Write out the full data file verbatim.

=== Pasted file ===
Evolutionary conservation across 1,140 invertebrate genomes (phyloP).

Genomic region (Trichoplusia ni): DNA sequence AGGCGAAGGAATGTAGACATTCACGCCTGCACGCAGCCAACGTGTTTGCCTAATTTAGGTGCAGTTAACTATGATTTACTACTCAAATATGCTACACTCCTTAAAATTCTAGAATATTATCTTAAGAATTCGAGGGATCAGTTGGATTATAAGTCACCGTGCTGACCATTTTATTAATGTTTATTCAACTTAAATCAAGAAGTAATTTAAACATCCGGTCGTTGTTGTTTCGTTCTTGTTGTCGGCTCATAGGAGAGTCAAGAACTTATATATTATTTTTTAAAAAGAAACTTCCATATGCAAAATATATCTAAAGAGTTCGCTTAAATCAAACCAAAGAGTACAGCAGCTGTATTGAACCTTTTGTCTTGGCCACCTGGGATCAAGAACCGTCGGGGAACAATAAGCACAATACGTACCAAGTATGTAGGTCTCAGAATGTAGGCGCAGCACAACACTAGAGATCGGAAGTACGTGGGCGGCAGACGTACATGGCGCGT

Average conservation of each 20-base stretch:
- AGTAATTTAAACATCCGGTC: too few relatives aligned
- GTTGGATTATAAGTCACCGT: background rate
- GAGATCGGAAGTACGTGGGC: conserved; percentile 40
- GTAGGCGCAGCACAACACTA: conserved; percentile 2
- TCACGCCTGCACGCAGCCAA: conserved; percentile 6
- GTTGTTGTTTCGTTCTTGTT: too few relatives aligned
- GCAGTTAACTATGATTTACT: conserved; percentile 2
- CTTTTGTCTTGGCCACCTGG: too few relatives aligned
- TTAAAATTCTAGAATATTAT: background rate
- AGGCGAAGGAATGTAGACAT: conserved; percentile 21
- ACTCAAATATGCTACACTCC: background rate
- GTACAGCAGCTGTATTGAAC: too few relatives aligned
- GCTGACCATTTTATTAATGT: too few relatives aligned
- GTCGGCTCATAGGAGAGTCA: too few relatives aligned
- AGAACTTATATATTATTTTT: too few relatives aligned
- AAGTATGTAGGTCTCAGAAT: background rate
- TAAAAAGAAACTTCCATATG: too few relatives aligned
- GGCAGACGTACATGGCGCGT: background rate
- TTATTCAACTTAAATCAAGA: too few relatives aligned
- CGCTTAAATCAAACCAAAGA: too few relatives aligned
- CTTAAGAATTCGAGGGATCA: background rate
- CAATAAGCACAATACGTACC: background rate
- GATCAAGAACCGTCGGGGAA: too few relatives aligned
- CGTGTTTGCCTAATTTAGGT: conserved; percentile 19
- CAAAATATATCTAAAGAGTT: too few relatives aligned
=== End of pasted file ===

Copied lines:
Evolutionary conservation across 1,140 invertebrate genomes (phyloP).

Genomic region (Trichoplusia ni): DNA sequence AGGCGAAGGAATGTAGACATTCACGCCTGCACGCAGCCAACGTGTTTGCCTAATTTAGGTGCAGTTAACTATGATTTACTACTCAAATATGCTACACTCCTTAAAATTCTAGAATATTATCTTAAGAATTCGAGGGATCAGTTGGATTATAAGTCACCGTGCTGACCATTTTATTAATGTTTATTCAACTTAAATCAAGAAGTAATTTAAACATCCGGTCGTTGTTGTTTCGTTCTTGTTGTCGGCTCATAGGAGAGTCAAGAACTTATATATTATTTTTTAAAAAGAAACTTCCATATGCAAAATATATCTAAAGAGTTCGCTTAAATCAAACCAAAGAGTACAGCAGCTGTATTGAACCTTTTGTCTTGGCCACCTGGGATCAAGAACCGTCGGGGAACAATAAGCACAATACGTACCAAGTATGTAGGTCTCAGAATGTAGGCGCAGCACAACACTAGAGATCGGAAGTACGTGGGCGGCAGACGTACATGGCGCGT

Average conservation of each 20-base stretch:
- AGTAATTTAAACATCCGGTC: too few relatives aligned
- GTTGGATTATAAGTCACCGT: background rate
- GAGATCGGAAGTACGTGGGC: conserved; percentile 40
- GTAGGCGCAGCACAACACTA: conserved; percentile 2
- TCACGCCTGCACGCAGCCAA: conserved; percentile 6
- GTTGTTGTTTCGTTCTTGTT: too few relatives aligned
- GCAGTTAACTATGATTTACT: conserved; percentile 2
- CTTTTGTCTTGGCCACCTGG: too few relatives aligned
- TTAAAATTCTAGAATATTAT: background rate
- AGGCGAAGGAATGTAGACAT: conserved; percentile 21
- ACTCAAATATGCTACACTCC: background rate
- GTACAGCAGCTGTATTGAAC: too few relatives aligned
- GCTGACCATTTTATTAATGT: too few relatives aligned
- GTCGGCTCATAGGAGAGTCA: too few relatives aligned
- AGAACTTATATATTATTTTT: too few relatives aligned
- AAGTATGTAGGTCTCAGAAT: background rate
- TAAAAAGAAACTTCCATATG: too few relatives aligned
- GGCAGACGTACATGGCGCGT: background rate
- TTATTCAACTTAAATCAAGA: too few relatives aligned
- CGCTTAAATCAAACCAAAGA: too few relatives aligned
- CTTAAGAATTCGAGGGATCA: background rate
- CAATAAGCACAATACGTACC: background rate
- GATCAAGAACCGTCGGGGAA: too few relatives aligned
- CGTGTTTGCCTAATTTAGGT: conserved; percentile 19
- CAAAATATATCTAAAGAGTT: too few relatives aligned